How to Cite an Image in MLA: Citation Guide with Examples
Living in the age of technology where social media, Youtube, and graphics represent a major part of our lives, it is not surprising that citing images MLA style has become one of elementary crucial skills. Regardless if you are majoring in Psychology or study Political Science, the chances are high that your essay will include at least one picture. According to MLA 8 or Modern Language Association academic format style, it is mostly typical for language arts and cultural studies, which makes it logical for adding graphics with proper referencing. While the rules may sound confusing, the aim of this guide with examples will make things easier as you look through our helpful templates.
MLA Image Citation Basic Rules
To reference an image in your research paper, dissertation, or a reflection essay in MLA 8 style, it is recommended to locate as much information about your source as possible. A list of what must be there includes the following:
Author of the image cited.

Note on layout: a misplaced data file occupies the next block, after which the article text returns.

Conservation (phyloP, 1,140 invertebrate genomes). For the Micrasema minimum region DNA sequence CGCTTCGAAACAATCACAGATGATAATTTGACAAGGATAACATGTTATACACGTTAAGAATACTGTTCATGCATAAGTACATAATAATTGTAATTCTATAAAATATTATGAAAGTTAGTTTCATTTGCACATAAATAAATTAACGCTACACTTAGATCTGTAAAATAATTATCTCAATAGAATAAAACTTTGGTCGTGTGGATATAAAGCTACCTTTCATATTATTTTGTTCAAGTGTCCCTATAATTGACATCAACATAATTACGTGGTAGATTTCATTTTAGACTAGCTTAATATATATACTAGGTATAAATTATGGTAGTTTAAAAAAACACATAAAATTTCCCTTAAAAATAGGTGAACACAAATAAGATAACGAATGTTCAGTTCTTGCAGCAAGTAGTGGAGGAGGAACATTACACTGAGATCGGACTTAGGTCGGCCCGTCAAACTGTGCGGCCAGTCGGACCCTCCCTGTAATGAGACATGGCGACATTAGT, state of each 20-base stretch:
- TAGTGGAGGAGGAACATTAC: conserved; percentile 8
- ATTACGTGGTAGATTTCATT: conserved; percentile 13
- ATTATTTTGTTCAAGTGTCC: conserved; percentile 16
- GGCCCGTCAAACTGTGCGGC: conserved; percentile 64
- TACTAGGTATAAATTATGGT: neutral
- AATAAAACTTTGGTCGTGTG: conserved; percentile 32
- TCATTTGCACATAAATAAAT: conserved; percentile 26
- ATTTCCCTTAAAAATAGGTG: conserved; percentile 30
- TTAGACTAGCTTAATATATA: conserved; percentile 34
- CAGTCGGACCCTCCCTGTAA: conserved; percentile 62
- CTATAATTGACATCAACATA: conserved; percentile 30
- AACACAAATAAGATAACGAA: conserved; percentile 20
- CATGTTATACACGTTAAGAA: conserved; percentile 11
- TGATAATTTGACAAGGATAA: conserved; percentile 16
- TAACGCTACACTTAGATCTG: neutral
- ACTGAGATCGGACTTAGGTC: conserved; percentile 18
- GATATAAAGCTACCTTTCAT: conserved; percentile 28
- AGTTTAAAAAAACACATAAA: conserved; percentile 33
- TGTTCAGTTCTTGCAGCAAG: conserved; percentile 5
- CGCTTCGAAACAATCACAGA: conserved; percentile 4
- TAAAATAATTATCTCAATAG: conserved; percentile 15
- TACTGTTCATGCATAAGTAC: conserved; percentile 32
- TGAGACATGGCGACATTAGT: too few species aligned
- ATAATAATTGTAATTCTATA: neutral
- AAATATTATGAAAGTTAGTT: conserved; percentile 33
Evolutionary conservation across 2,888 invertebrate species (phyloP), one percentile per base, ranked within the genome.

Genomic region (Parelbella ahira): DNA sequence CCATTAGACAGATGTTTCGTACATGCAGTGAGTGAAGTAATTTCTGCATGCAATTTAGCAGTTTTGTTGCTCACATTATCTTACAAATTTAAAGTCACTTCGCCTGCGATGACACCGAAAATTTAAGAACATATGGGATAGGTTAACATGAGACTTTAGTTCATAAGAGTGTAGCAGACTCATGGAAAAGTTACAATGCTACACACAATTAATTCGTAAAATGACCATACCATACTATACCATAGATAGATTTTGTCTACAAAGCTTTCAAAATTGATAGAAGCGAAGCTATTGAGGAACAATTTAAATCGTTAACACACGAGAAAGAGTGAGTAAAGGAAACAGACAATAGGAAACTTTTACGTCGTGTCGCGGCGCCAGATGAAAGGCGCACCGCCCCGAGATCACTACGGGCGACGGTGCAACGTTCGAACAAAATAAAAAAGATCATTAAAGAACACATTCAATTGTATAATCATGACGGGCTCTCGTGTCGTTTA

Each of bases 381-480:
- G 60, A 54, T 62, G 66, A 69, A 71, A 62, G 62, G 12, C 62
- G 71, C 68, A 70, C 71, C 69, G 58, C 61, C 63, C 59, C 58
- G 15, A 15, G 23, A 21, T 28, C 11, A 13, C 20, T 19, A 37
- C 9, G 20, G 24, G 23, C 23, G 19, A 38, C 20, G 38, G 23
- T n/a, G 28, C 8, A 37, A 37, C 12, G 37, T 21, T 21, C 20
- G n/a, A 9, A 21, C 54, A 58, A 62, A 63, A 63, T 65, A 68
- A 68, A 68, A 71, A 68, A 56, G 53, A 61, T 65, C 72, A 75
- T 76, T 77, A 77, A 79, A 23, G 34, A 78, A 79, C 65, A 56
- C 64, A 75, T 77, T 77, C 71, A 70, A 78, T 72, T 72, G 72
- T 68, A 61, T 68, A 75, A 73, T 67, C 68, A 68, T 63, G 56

Title or a reference description.
Title of a website, database, or print source where a certain picture has been found.
The publishing house or relevant contributors.
A content version, editor.
Any specific numbers or database information related to a digital image.
The photograph date or a painting’s creation / publication date.
Photograph’s location, if it is a digital image, as an example.
Your access date.
The basic template for citing an image MLA style would follow this format, considering that the photograph is available in a digital format:
The Author’s Last name, First name. “Title of your picture.” Website title or another source, First name Last name of any contributors, Version (if applicable), Number (if relevant), Publisher, Publication date, URL. Access Date.
Now the real-life example would look this way:
Williams, John M. Photograph of WTC Restaurant. Entertainment Weekly, Turner Construction, 3 Apr. 2002, www.url.com. Accessed 12 May 2020.